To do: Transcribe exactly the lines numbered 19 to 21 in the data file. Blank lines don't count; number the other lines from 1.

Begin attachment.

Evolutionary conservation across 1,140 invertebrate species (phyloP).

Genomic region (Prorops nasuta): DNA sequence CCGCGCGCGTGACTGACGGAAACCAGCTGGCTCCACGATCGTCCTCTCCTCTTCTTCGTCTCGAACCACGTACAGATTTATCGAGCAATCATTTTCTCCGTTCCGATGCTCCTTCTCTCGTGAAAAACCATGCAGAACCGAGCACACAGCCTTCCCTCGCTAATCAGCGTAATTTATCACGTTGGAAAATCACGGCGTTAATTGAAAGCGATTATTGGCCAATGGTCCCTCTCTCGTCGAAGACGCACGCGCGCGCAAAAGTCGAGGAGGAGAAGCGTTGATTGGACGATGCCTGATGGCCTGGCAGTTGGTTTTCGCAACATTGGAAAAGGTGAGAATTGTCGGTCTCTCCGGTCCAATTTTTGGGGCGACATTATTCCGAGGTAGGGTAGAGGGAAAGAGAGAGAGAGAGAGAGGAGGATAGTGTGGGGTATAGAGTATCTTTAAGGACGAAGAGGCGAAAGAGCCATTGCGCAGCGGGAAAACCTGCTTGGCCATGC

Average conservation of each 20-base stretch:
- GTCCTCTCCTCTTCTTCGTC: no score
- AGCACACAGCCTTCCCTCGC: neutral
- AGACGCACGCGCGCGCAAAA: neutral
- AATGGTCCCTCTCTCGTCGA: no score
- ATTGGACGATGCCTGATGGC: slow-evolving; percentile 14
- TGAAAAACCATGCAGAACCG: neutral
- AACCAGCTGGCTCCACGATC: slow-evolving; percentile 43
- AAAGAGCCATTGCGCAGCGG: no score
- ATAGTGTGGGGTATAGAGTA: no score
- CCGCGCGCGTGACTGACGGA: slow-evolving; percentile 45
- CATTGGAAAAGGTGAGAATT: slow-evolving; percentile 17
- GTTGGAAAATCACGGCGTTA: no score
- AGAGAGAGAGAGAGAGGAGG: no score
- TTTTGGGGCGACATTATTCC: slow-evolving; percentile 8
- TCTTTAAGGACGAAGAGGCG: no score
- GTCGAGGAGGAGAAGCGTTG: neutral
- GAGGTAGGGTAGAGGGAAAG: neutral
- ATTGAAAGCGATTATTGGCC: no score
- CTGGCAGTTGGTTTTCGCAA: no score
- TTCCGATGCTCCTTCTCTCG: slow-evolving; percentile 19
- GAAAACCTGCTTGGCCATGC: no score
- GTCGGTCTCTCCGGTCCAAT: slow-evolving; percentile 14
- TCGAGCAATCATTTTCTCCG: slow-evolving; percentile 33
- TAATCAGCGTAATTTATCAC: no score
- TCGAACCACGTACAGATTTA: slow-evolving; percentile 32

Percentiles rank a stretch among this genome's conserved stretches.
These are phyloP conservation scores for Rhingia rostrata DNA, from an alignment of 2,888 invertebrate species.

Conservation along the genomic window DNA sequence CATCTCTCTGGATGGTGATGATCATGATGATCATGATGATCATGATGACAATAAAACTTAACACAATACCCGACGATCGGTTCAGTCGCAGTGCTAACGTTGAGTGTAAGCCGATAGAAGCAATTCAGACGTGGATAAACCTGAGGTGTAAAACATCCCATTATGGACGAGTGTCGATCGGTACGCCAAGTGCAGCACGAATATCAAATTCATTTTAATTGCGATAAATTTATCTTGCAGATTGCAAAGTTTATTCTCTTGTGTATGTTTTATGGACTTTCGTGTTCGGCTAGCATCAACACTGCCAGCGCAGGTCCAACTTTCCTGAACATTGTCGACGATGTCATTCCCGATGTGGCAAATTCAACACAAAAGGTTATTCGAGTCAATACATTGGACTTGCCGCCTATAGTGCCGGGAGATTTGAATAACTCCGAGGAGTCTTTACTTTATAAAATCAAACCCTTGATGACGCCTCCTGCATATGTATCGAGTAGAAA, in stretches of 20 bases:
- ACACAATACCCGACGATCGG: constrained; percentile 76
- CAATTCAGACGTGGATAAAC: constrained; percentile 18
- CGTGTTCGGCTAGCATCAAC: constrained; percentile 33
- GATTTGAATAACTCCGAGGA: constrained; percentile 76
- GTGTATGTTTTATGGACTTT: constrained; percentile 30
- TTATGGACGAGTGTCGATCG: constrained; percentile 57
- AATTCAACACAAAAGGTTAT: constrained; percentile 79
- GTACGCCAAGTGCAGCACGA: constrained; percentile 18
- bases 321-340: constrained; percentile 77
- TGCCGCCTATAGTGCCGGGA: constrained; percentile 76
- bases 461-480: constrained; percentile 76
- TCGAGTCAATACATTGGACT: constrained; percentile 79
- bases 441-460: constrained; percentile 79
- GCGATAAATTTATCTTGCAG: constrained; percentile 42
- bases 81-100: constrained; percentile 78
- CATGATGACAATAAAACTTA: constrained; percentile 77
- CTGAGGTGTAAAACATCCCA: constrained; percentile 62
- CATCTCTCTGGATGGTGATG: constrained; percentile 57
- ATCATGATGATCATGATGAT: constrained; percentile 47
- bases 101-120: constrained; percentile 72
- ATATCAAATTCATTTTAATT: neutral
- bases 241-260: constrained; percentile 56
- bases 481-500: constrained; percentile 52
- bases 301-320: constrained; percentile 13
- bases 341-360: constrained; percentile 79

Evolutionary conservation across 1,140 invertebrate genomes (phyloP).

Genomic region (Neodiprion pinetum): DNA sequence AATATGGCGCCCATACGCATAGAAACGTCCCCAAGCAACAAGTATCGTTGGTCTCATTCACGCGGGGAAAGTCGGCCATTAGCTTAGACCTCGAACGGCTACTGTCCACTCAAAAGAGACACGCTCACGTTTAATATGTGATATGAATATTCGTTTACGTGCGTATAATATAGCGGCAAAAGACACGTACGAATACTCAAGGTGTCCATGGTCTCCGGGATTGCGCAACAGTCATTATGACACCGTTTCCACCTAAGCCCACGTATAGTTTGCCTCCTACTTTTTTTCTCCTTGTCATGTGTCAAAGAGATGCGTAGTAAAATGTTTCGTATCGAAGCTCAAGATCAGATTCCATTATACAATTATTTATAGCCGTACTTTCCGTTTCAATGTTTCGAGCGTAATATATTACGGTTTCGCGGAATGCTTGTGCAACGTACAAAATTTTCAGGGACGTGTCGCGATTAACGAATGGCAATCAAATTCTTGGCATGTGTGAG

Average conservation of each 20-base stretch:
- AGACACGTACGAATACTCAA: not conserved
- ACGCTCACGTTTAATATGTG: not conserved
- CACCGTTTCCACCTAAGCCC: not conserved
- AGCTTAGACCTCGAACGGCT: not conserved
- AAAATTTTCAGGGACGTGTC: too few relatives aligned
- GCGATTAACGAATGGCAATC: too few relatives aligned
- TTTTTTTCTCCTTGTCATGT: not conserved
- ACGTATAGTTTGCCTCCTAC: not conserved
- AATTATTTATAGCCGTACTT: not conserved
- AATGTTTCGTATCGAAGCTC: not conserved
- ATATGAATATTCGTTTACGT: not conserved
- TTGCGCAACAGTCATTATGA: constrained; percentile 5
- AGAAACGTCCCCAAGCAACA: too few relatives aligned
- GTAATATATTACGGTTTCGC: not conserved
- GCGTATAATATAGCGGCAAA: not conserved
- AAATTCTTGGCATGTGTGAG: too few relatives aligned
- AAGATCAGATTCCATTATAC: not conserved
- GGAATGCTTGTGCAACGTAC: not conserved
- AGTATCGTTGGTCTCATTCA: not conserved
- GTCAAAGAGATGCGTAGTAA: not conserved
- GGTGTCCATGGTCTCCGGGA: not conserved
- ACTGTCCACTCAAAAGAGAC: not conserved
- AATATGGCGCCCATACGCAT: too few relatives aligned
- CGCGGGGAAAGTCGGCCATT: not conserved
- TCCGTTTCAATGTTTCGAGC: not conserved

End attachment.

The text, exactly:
- GTCGAGGAGGAGAAGCGTTG: neutral
- GAGGTAGGGTAGAGGGAAAG: neutral
- ATTGAAAGCGATTATTGGCC: no score